However, there’s no word on when the new salary sacrifice changes will come into effect. AFCO, the organisation for Fleet Operators, have called for the government to ensure these changes do not impact those who already have company cars. But there is no word yet (20th December 2016) as to whether this will be honoured.
However, if you are looking for a way to avoid this change to how salary sacrifice schemes are taxed then the best way to do this would be to invest in an ultra-low emission vehicle. We understand this isn’t an option for everyone, but if you want to avoid the changes, then it’s something you may want to look into. You can read more about ultra-low emission vehicles here.
There is another way to avoid the changes to company car tax, but we know that this option will not be viable for many of you. And that’s to keep your company car strictly for business reasons. This will mean using it for meetings and to visit clients only. You only pay for company car tax if you use your car for personal use, including travelling to and from work. Obviously, that option isn’t for everyone, so we understand if you rule that out.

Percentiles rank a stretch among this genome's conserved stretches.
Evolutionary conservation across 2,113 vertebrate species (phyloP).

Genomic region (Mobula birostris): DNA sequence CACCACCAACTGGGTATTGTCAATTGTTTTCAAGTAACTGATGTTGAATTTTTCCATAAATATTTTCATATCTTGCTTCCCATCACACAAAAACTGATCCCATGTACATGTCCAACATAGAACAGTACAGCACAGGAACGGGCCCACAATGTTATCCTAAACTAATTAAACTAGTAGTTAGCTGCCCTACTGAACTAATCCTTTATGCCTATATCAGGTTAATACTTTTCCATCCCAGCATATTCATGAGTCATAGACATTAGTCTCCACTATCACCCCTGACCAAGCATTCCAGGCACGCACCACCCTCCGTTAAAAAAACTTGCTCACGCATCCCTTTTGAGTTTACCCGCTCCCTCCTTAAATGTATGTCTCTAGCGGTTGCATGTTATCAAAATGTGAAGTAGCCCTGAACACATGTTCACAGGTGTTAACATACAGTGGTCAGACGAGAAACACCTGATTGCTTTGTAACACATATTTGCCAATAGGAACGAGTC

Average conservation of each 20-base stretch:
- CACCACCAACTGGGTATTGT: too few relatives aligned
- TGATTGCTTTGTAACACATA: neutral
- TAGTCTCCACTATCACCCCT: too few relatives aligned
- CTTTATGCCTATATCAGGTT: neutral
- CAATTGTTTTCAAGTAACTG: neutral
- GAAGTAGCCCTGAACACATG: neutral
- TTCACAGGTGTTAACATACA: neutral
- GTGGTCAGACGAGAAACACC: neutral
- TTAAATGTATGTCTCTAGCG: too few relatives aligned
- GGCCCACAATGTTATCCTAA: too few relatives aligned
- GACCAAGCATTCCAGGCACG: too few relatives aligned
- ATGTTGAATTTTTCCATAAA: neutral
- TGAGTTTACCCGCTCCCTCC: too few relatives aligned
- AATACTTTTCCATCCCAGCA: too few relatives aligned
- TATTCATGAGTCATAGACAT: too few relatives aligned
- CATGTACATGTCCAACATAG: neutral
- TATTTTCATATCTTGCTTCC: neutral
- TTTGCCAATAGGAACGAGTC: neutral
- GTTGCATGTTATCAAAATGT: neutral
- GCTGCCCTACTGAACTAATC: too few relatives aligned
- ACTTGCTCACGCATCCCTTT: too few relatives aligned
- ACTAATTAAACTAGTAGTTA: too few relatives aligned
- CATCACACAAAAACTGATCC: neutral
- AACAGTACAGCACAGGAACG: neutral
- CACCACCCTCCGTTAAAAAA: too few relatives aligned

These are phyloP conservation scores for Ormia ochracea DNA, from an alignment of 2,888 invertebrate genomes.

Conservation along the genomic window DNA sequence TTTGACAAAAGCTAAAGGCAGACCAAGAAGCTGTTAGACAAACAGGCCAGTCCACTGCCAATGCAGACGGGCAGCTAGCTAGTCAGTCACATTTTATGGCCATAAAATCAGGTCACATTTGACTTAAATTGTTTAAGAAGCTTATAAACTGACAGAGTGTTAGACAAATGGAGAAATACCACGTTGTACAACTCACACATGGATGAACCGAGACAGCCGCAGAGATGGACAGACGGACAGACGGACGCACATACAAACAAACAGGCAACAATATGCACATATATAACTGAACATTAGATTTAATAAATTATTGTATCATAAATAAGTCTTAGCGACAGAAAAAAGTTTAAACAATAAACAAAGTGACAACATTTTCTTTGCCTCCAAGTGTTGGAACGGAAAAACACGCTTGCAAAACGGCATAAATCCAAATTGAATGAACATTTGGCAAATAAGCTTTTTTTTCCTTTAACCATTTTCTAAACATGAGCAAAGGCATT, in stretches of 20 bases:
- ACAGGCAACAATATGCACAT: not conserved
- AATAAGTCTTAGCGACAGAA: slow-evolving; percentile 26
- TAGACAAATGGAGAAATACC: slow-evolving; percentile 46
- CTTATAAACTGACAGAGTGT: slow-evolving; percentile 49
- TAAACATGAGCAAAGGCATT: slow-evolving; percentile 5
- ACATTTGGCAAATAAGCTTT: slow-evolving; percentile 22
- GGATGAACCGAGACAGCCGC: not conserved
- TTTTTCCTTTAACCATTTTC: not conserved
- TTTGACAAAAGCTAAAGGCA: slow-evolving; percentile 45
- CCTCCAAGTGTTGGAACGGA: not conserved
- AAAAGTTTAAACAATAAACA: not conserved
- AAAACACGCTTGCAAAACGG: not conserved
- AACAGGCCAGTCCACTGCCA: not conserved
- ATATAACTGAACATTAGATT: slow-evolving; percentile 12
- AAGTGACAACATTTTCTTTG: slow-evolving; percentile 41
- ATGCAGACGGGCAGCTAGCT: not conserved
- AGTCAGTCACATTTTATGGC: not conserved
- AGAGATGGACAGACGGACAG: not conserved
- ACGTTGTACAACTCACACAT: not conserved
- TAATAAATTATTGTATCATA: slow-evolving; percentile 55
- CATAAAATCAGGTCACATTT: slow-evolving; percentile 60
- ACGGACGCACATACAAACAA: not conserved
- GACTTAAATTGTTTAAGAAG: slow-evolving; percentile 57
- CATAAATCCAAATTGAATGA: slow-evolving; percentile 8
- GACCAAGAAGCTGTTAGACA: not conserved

The options we’ve mentioned above are the only ways you can avoid the company car tax changes. And while you might not be able to avoid them forever, there are ways to reduce your company car tax.
Ways to reduce your company car tax
We’ve gone through ways to avoid the changes, but as we said, you can’t avoid them forever. So, what do you do when the changes will impact you?
The best way to reduce your company car tax is to opt for a lower emission vehicle. Although you may end up paying more, you will be paying significantly less if you got a higher emission car. Plus, these aren’t the only bits of legislation being introduced to favour the lower emission vehicles. Things such as a surcharge on more polluting vehicles entering the City of London and making central London an Ultra-Low Emission Zone by early 2019 will be making ultra-lower emission vehicles more attractive to many.
Of course, we understand that an ultra-low emission car isn’t for everybody. But, even a low-emission vehicle will still be beneficial when it comes to the changes to the BIK rates. You can read what cars are good for low company car tax here.
So, there are the new company car tax bands. We understand that it’s not exactly ideal (you can read our response to the 2017 Autumn Statement here) but unfortunately, it’s going to happen. That’s why we’ve written articles on it, because we know that it could have a huge impact on you and therefore it’s important you are clued up so you know exactly what happens come April 2017. Hopefully this has given you some idea on the changes to the company car tax bands, and how you can reduce your company car tax.